Essay on Bernard Pomerance and the Elephant Man

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Bernard Pomerance and the Elephant Man Bernard Pomerance was born in 1940 in Brooklyn, New York. He attended college at the University of Chicago, where he received a degree in English. In the 1970's Pomerance moved to London, England to become a novelist. He was unsuccessful and then decided to try his hand as a dramatist. He quickly got involved with several left-wing fringe groups, which where at the time thriving in England. Then, along with director Ronald Rees, he founded the Foco Nove Theater group. Throughout Pomeranc's career nearly all of his plays were at one time preformed at his Foco Novo theater.. Pomerance became fairly successful as a play write. His first play, High in Vietnam Hot Damn, was first produced by the…show more content…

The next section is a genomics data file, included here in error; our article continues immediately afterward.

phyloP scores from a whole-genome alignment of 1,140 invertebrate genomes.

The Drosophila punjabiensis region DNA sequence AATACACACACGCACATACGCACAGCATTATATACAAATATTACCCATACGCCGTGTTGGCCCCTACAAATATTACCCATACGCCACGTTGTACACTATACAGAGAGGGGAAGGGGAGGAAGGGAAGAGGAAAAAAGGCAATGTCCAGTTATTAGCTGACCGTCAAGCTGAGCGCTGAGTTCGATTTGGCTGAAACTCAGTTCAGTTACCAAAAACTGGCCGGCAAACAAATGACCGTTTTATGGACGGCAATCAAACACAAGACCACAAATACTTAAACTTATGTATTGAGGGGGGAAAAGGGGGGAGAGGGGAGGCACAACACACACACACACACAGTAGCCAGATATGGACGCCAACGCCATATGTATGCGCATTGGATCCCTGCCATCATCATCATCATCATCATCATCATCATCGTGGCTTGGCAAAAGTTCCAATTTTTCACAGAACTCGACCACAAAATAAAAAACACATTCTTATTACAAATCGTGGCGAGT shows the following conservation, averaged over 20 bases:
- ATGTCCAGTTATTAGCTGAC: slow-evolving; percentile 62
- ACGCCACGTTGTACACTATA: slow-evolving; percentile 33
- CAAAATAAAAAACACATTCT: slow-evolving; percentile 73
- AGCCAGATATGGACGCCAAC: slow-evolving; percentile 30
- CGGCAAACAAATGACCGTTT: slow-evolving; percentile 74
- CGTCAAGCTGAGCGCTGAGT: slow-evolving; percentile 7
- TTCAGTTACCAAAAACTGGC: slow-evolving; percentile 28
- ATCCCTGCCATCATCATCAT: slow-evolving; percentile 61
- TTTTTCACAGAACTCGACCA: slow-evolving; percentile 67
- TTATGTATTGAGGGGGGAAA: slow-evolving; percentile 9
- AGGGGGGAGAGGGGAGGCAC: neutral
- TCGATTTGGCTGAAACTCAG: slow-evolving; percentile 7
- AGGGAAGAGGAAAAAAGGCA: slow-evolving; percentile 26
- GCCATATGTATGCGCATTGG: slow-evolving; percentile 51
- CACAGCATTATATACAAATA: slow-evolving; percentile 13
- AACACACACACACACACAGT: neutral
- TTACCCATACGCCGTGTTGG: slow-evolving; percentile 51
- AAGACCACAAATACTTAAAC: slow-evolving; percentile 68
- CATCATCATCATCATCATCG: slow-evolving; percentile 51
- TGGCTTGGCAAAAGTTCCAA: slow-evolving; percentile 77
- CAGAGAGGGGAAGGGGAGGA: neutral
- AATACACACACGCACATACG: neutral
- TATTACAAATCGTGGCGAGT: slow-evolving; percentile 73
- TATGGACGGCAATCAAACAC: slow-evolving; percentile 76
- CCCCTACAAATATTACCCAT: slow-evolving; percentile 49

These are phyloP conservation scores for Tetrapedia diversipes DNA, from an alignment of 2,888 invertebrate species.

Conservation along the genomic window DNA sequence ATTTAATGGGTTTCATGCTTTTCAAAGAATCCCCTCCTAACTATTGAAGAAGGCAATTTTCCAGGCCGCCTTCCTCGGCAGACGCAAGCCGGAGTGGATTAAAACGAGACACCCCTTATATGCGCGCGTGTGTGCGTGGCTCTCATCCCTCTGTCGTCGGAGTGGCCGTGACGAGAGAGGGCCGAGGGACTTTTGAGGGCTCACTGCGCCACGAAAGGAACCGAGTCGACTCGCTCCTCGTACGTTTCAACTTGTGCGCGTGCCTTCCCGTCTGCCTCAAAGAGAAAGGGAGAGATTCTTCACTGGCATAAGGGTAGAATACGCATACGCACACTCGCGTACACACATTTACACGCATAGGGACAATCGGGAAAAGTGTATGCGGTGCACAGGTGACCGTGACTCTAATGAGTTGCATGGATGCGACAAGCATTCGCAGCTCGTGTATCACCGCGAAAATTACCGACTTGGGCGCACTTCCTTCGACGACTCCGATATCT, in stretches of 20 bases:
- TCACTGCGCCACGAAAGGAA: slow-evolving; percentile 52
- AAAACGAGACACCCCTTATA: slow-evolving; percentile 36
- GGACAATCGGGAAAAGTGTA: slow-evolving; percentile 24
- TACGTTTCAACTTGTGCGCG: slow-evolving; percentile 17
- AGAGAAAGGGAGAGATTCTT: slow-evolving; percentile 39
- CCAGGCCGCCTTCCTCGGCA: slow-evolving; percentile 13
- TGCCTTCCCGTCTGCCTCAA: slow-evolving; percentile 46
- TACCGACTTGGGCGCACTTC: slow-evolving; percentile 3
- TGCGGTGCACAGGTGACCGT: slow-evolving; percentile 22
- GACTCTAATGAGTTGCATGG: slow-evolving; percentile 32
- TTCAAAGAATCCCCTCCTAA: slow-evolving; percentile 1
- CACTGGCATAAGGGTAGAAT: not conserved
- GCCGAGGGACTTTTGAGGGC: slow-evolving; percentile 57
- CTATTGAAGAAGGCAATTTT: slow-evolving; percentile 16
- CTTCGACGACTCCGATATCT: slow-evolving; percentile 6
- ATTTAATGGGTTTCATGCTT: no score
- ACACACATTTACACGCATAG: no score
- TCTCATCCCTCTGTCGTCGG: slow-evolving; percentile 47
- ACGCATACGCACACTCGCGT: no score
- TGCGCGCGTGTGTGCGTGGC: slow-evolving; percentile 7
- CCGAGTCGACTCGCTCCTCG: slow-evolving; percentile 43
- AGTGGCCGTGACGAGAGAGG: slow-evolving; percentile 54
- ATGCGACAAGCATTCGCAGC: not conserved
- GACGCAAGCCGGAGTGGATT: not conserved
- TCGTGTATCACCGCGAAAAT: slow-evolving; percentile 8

The movie was also popular and received high praise. John Hurt, Anthony Hopkins, Wendy Hiller, and Anne Bancraft all stared in the movie and did an excellent job. Although the movie was as popular as the play, it was extemely different. One of the major problems with the movie is the makeup of John Merrick, the main character. Because it is a movie they can not rely on the theatricalness of the play. Merrick's character is forced to where a horrible costume which makes him almost to difficult to look at. This makes it very different from the play because in the play it is extremely important that the actor does nothing to make himself look the way the real John Merrick looked. In 1980, in one of the most famous productions of The Elephant Man, the main character of John Merrick was played by David Bowie. Merrick's character is extremely difficult to play. The entire play, including the tittle is based on the deformities of John Merrick, yet the actor who preforms his roll is forced to do so using no padding or makeup to make himself look deformed. They must rely solely on their talent to persuade the audience to believe how terrible he looks. It is imperative to the play that they do not ware any kind of costume to make themselves look deformed. The only thing they are allowed to do is bend their bodies. Anything else is believed to take away form the play tremendously. The Elephant Man is a true story inspired by a man named John Merrick.

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